Attorney and Counselor at Law
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My original plan was to pursue a PhD in Public Law and Social Policy. A few twists and turns in my academic plans changed my pursuit to a juris doctor. The road to obtaining a juris doctor is a long one. I didn’t find law school particularly difficult. I enjoyed the intellectual challenge, but it was definitely an endurance test.

Once I graduated I felt as though I had truly accomplished something. I had never intended to practice law – the juris doctor was intended to augment my Political Science studies and government service leading me to a policy or research position. However, unlike so many, I had a lot of choices. I was encouraged by lawyers and judges that I knew through my law enforcement career and that I highly respected, to spend some time with the practice of law. They felt I would benefit by practicing law, if only for a short time, that it would be invaluable to enhancing my knowledge and experience. I did so and continued to do so, after my retirement from the police department.

Upon entering the practice of law, it didn’t take long to realize that the sense of knowing the law was simply an illusion. I learned the true meaning of “life long learner.” The law is an intellectual obstacle course that is ultimately endless and ever unfolding, hence, the term "practice" of law. My law enforcement career prepared me for the inescapable aspect to the practice of law: the search for imperfect human interaction. This, after all, is the root of all law.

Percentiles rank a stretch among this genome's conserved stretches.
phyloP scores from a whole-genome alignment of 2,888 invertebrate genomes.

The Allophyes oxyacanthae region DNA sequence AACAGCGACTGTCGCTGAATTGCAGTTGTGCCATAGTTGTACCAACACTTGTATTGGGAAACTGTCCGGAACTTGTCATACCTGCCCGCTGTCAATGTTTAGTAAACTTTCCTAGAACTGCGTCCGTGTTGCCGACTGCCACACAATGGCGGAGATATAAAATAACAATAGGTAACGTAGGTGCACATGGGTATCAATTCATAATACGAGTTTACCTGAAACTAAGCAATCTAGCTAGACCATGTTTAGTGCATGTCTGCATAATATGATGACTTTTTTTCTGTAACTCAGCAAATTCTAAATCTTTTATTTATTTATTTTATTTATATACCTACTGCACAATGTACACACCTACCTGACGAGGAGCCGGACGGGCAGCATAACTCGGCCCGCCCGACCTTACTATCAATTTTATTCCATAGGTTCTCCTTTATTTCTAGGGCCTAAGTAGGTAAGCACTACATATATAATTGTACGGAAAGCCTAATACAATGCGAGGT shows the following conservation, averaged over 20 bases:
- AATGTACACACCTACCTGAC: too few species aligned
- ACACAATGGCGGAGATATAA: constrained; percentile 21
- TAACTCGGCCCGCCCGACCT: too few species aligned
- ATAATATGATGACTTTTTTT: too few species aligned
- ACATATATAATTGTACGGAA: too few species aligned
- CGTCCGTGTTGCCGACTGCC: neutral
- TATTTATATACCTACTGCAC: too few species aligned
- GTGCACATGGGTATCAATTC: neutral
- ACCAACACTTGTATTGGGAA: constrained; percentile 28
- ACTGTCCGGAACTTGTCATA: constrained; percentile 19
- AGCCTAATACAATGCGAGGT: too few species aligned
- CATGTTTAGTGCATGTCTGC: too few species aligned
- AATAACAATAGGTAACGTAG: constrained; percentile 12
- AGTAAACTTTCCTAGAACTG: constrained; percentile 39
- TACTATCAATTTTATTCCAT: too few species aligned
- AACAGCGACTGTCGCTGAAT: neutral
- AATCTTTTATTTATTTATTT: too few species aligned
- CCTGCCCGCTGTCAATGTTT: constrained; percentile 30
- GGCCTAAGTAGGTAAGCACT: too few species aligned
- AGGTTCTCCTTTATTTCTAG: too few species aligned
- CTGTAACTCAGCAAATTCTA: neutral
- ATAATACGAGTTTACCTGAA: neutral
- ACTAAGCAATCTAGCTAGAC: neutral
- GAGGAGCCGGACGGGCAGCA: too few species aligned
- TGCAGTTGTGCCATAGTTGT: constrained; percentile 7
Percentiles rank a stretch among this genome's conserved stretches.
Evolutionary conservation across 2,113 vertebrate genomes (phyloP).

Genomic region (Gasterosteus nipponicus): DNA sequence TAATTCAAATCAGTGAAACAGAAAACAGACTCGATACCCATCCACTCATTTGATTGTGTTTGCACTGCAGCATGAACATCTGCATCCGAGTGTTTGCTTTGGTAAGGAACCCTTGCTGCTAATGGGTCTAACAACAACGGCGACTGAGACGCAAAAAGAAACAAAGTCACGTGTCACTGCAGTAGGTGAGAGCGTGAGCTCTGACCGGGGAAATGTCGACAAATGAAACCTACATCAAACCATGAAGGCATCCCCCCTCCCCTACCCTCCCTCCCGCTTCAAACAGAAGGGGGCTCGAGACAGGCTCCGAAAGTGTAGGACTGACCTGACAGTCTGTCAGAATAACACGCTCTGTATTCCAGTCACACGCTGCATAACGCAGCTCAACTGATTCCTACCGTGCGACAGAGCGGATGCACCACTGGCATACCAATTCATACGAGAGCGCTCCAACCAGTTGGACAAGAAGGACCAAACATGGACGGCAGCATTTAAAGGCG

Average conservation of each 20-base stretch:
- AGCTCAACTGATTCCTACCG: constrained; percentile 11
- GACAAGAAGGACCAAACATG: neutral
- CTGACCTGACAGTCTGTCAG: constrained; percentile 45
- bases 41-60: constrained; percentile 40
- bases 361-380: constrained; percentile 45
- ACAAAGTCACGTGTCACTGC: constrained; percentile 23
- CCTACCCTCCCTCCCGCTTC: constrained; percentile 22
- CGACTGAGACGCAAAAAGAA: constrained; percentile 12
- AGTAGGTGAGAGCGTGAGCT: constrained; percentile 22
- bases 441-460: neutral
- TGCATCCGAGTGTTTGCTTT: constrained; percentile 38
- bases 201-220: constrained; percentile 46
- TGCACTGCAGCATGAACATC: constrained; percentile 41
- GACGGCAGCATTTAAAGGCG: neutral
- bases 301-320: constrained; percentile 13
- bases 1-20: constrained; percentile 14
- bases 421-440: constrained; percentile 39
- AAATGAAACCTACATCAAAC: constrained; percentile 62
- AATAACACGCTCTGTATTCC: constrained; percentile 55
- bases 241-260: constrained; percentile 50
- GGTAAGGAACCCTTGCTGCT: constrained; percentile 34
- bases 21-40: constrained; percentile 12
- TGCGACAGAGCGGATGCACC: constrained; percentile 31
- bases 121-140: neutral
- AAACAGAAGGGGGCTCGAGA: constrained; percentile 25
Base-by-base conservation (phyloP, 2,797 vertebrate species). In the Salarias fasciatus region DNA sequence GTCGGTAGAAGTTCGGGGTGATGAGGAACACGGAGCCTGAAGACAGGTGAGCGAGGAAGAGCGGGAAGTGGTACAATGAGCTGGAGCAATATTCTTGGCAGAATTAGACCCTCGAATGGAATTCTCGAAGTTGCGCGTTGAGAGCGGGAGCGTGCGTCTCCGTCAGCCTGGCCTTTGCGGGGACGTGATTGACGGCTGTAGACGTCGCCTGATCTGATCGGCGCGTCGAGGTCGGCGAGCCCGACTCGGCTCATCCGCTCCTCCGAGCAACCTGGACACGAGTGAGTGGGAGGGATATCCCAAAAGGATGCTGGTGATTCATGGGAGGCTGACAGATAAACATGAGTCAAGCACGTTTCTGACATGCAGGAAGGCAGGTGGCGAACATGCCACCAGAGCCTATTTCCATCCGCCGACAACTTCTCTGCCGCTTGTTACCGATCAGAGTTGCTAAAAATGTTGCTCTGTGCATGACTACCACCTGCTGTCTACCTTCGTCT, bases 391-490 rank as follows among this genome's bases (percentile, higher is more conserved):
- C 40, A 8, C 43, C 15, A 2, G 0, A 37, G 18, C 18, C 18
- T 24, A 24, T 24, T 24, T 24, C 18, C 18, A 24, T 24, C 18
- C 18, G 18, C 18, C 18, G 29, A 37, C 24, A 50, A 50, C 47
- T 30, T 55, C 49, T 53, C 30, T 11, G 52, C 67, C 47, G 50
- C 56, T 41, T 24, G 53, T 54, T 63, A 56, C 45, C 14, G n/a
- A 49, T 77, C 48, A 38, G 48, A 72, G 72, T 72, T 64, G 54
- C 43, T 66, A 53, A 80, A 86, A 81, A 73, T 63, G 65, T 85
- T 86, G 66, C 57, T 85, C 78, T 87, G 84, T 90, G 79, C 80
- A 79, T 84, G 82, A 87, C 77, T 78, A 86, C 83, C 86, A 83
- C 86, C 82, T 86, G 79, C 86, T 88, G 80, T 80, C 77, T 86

Although, successful in my practice I felt unfulfilled. Intellectually stimulating, emotionally and physically draining, the reward – besides financial – was the elusive chance to right some wrongs. But, like most jobs there are a few things that I would miss about the practice of law, and many things that I wouldn't.

I'm proud to have graduated from law school, having passed the bar exam and having had the experience of a successful law practice. I feel that this time, education and experience prepared for the next age of my life. I have been provided invaluable skills that translate to so many other areas that it’s hard to imagine. These are things that no one can take away from me.


One who breaks an unjust law that conscience tells him is unjust, and who willingly accepts the penalty of imprisonment in order to arouse the conscience of the community over its injustice, is in reality expressing the highest respect for law. Martin Luther King, Jr.


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THOMPSON & ASSOCIATES

1991-2000

Named managing attorney in small firm of 6 attorneys and support staff in four offices, Oklahoma City, Cleveland County, Payne County and Canadian County. Practiced before all Municipal Courts, Municipal Courts of Record, State District Courts, Oklahoma Supreme Court, and the United States District Courts for the Northern, Eastern, and Western Districts of Oklahoma and the Tenth Circuit Court of Appeals in Denver, Colorado. 1991-2000



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